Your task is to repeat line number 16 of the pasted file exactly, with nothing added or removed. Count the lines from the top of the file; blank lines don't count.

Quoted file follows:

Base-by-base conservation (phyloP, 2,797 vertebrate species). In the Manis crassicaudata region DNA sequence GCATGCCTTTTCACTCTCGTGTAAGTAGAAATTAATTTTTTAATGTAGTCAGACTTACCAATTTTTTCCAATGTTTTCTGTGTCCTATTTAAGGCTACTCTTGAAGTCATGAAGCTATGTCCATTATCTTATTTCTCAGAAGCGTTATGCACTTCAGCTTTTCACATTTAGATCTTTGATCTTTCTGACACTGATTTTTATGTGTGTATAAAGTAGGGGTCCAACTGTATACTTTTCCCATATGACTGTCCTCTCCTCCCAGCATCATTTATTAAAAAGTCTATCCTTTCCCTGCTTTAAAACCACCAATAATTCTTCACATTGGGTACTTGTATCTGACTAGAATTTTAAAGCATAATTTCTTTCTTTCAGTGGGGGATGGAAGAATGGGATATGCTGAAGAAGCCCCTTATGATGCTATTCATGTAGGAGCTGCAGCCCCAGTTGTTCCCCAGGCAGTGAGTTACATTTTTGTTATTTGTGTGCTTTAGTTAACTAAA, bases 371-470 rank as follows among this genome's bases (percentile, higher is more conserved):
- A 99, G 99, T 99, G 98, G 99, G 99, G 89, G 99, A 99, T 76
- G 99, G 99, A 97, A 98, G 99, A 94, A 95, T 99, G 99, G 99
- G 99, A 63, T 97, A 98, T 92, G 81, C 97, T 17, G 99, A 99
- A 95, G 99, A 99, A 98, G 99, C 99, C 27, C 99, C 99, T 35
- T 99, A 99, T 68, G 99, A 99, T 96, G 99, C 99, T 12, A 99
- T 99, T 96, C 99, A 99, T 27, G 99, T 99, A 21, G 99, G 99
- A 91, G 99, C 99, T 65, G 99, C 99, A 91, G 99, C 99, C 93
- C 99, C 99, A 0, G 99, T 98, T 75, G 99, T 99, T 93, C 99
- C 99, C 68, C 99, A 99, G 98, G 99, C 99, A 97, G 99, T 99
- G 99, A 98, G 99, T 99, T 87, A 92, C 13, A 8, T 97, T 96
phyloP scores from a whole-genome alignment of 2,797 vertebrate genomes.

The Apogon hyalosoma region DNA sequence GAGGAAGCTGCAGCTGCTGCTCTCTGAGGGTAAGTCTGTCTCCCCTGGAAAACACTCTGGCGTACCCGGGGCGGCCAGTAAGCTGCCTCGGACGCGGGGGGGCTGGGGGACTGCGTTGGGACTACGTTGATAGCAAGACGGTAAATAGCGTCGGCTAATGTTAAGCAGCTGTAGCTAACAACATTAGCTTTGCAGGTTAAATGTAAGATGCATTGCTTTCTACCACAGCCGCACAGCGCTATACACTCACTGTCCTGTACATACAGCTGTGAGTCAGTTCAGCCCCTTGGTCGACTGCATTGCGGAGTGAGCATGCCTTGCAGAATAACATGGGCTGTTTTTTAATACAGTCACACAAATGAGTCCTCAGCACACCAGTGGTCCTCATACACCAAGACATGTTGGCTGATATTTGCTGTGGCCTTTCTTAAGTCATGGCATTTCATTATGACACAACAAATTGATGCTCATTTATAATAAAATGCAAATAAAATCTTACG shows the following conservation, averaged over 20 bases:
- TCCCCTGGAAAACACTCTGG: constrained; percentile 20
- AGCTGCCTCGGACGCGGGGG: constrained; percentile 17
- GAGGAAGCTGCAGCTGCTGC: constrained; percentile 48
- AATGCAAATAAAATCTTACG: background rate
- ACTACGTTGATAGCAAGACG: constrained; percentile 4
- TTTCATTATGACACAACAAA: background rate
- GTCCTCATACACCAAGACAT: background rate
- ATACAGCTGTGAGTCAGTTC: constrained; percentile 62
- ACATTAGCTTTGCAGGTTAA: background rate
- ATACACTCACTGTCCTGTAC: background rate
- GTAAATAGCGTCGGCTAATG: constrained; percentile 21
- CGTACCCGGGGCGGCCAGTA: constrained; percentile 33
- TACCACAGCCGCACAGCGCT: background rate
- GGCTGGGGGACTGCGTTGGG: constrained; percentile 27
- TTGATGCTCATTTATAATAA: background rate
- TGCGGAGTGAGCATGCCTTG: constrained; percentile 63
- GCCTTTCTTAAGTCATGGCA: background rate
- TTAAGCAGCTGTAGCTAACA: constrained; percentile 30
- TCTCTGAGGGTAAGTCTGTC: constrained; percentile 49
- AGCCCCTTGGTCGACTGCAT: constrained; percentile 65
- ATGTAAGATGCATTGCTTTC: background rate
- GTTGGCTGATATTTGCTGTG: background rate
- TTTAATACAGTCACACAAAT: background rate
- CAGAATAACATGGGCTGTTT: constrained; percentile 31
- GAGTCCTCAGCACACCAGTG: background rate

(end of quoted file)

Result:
- GAGGAAGCTGCAGCTGCTGC: constrained; percentile 48